United States v. John Fries

9 F. Cas. 924 (1800)

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United States v. John Fries

United States Circuit Court for the District of Pennsylvania
9 F. Cas. 924 (1800)

Facts

John Fries (defendant) was charged with treason after leading an insurrection to avoid a house tax. Fries’s group managed to avoid paying the taxes for a time but, perhaps more importantly from a criminal context, liberated a group of prisoners from the custody of a federal marshal. Fries had previously been tried and found guilty, but one of the jurors subsequently admitted to having been prejudiced against Fries before the juror’s deliberation. Accordingly, Fries was granted a second trial. The conduct of the second trial was very unusual. Justice Chase felt that Fries’s first trial had gone on too long and consisted of too much proof of English treason cases, which made Fries look sympathetic by comparison, such as a case in which the king had killed a yeoman’s stag, only for the yeoman to state that the yeoman wished the horns of the stag had been driven into the king’s belly. Accordingly, Justice Peters had prepared an opinion regarding the law on treason and intended to circulate the opinion at some point in the trial to reign in Fries’s attorneys. Justice Chase instead handed the opinion out at the opening of the case, which caused Fries’s attorneys to withdraw, as the attorneys could not make their intended arguments. Still, the case went forward, with Justice Chase acting for Fries, who refused to have other appointed counsel. Only certain facts could be elicited for Fries’s defense without counsel, such as that Fries did not know the specific prisoners he had freed.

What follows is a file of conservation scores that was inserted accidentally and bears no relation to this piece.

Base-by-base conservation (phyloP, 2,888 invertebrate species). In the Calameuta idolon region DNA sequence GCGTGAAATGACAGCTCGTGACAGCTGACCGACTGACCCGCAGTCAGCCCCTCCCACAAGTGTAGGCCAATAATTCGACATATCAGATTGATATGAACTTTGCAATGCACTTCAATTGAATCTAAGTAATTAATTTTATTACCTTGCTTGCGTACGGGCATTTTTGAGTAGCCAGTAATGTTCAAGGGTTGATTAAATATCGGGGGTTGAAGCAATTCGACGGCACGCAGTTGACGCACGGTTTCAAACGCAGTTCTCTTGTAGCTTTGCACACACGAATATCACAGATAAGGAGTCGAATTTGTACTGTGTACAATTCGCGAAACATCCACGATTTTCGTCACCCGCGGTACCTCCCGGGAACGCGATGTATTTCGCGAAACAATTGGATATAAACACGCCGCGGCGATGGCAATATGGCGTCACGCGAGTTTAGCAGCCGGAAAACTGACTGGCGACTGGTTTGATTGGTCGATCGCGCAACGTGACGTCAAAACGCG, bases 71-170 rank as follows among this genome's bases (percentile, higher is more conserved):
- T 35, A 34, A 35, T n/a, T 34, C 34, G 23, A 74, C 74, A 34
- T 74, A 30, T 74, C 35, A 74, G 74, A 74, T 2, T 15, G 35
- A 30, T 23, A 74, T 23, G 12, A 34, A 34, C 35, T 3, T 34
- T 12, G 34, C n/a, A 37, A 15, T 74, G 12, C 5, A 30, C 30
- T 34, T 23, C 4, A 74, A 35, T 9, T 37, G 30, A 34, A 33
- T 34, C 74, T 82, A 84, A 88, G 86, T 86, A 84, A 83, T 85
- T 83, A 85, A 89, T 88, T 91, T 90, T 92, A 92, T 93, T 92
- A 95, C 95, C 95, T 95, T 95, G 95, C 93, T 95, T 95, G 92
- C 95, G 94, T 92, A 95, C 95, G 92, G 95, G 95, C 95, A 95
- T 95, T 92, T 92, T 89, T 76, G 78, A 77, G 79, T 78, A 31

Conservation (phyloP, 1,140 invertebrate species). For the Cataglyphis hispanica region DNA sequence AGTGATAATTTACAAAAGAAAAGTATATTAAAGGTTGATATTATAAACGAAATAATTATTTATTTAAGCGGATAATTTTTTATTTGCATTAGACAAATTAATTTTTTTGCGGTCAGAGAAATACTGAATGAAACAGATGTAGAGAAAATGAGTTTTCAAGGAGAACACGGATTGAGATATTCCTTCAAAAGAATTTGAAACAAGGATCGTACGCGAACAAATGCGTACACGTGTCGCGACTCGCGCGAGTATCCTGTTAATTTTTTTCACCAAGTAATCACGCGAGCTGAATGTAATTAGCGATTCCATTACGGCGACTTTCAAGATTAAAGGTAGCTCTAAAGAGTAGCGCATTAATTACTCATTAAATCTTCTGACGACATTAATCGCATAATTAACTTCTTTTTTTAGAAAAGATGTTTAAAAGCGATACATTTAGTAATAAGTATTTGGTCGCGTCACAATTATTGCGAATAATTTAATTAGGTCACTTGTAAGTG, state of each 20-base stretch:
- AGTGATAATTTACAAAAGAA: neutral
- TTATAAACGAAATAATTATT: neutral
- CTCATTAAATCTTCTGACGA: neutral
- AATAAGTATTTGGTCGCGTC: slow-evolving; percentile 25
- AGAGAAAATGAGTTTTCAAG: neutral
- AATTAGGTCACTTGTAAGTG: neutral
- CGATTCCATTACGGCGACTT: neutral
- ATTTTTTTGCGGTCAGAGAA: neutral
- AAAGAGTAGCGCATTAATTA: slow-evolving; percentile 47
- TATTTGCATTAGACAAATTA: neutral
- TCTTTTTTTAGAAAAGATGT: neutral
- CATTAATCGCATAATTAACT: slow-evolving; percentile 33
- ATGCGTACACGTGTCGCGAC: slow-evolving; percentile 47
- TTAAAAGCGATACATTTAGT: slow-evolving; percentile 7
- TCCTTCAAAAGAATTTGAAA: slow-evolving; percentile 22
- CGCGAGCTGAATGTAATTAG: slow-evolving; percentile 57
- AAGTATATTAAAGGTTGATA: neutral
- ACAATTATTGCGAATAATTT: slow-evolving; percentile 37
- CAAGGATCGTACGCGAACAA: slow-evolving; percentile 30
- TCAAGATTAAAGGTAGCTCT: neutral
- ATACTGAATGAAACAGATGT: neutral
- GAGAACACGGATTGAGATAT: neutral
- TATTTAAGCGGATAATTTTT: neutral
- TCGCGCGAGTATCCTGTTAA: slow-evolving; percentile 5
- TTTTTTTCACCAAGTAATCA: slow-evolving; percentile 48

Rule of Law

Issue

Holding and Reasoning (Peters, J.)

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